Who Do You Want To Be?
I have a confession to make: 2016 was a hard year for me, one that seemed to include far deeper valleys than peaks.
In March, I experienced the difficult end of a three-year relationship and said goodbye to a future I had dearly hoped for. In July, my mother endured a terrifying health diagnosis. In September, I made the heartbreaking decision to part ways with my church in Nashville, a place that had reignited my faith and brought me my first true community in more than a year. In December, I lost a dear friend.
Please don’t misunderstand—2016 also brought me more than my fair share of goodness: a new, exciting job; wonderful, enduring friendships; a joyous baptism; a move into the prettiest Nashville cottage; a trip to India where I had the chance to live and love in a City of Joy…
In 2016, I made choices that changed my life.
I made little dreams into big realities.
I made mistakes.
I was beloved.
I was humbled.
I was brave and sad and vibrant and foolish.
I loved fiercely. I took chances, and I learned so much about my own, tender heart.
Yet, 2016 was a year that started out as a fight to become the woman I want to be and ended with me feeling adrift. And so, I was relieved to kiss one of the hardest years of my life goodbye when the clock struck midnight.
Now, as I face this new year, I’m reminded of one of my favorite verses from the Book of Psalms:
“Yes, my soul, find rest in God;
my hope comes from him.”
I need that reminder as much now as ever, because I no longer want to feel adrift. At some point in the last few months, I weighed anchor without meaning to and drifted as a result. It may not have been far off course, but it was enough to make me feel weightless and confused as I tried to navigate in uncharted territory.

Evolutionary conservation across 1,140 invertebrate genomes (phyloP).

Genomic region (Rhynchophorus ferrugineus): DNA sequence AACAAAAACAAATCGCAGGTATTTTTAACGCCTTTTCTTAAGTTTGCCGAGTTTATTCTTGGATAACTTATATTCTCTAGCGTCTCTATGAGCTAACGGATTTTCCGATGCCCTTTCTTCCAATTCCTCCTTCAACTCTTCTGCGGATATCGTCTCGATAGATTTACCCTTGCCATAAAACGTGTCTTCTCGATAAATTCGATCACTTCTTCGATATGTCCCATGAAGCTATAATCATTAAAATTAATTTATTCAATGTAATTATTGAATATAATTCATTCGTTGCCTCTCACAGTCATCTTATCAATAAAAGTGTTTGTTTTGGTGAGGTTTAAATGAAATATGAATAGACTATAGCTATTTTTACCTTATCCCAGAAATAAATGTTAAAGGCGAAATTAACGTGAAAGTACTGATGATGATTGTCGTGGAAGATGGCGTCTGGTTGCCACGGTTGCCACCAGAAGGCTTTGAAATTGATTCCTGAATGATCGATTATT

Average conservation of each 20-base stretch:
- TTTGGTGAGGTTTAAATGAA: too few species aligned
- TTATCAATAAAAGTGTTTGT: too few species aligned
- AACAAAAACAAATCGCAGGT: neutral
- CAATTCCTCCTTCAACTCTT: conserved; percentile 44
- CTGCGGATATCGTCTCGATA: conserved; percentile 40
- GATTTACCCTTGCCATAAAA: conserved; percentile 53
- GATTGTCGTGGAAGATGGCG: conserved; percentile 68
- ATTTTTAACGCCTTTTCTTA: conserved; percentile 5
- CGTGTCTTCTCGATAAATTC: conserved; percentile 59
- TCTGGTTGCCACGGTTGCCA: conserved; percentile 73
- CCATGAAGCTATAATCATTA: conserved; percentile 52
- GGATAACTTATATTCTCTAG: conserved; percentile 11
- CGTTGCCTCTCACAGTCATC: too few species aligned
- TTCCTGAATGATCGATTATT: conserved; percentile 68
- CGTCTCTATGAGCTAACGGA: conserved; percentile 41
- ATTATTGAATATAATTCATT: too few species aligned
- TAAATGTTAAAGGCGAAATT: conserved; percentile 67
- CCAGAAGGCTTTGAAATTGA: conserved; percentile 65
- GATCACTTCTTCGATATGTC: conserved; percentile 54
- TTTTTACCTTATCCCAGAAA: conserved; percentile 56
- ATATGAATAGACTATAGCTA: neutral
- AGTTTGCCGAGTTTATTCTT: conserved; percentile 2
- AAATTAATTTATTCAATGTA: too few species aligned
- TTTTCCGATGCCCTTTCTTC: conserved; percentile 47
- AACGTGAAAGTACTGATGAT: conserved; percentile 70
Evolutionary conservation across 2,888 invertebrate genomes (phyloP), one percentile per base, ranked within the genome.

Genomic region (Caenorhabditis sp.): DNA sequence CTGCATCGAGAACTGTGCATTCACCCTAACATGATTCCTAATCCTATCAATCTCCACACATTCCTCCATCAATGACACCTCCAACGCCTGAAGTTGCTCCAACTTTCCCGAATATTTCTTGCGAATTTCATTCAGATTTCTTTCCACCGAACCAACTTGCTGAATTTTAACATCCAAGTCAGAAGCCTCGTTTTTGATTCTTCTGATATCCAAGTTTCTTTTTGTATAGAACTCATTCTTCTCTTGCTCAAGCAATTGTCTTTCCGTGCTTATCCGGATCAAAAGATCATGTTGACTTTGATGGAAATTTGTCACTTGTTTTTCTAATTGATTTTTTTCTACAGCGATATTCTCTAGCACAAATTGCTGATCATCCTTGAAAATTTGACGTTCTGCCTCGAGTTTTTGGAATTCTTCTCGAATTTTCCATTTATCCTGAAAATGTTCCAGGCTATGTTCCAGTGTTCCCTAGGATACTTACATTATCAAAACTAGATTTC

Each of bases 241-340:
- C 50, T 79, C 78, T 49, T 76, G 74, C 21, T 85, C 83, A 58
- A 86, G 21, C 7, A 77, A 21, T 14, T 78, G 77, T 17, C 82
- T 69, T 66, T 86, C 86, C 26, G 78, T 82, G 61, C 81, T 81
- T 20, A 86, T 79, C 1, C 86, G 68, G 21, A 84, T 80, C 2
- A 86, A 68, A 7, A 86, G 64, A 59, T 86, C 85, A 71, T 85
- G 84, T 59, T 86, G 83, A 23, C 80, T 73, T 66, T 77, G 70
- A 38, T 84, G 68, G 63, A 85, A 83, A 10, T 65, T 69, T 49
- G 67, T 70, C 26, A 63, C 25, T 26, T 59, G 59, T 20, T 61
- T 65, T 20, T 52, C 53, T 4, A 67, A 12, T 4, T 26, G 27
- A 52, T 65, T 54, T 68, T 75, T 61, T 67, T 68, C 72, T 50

Who do I want to be in this new year?
Truthfully, I want to be the woman I have glimpsed so often in the past, and the one I see so clearly in my future:
I want to be strong.
I want to be courageous.
I want to laugh without fear of the future.
I want to be kind in a world where that is not very valuable.
I want to love deeper than I ever have before.
And more than anything, I want to be able to do all of these things because I have rested in the Lord.
One of the best lessons of the past year was realizing that I cannot give without receiving. What I mean is, I cannot love how I want to love without first being loved by my God, who delights in me. And I have to seek Him in order to be reminded just how deep His love for me runs. I think that is the rest Psalm 62 describes: the complete and utter contentment that comes when a heart knows it is valued above all else.
In 2017, I intend to find that rest.
The poet Nikki Giovanni has this beautiful quote. I wrote it down on a spare piece of paper and taped it to my bathroom mirror on New Year’s Eve, right next to Psalm 62:5. It reads:
“We are better than we think and not quite what we want to be. We are alive to the imaginations and the possibilities.”
Every morning this year, as I stare at the woman I want to be, she’ll be surrounded by David’s and Nikki’s poetry. And I’ll think of these words as I continue to fight, continue to love, continue to seek God so I can grow into the woman He is shaping me to be.
Because I am alive to the imaginations and possibilities of becoming her, and my hope comes from Him.
Author: Caitlin Mae
Caitlin Mae is an amateur adventure curator, currently residing in Nashville, TN, where she’s navigating her 20’s with a broken compass. She spends her days exploring her own heart and searching for the gold in others’, with the help of chai lattes and Jesus. She’s currently working on her own little corner of the internet, www.leftofmae.com.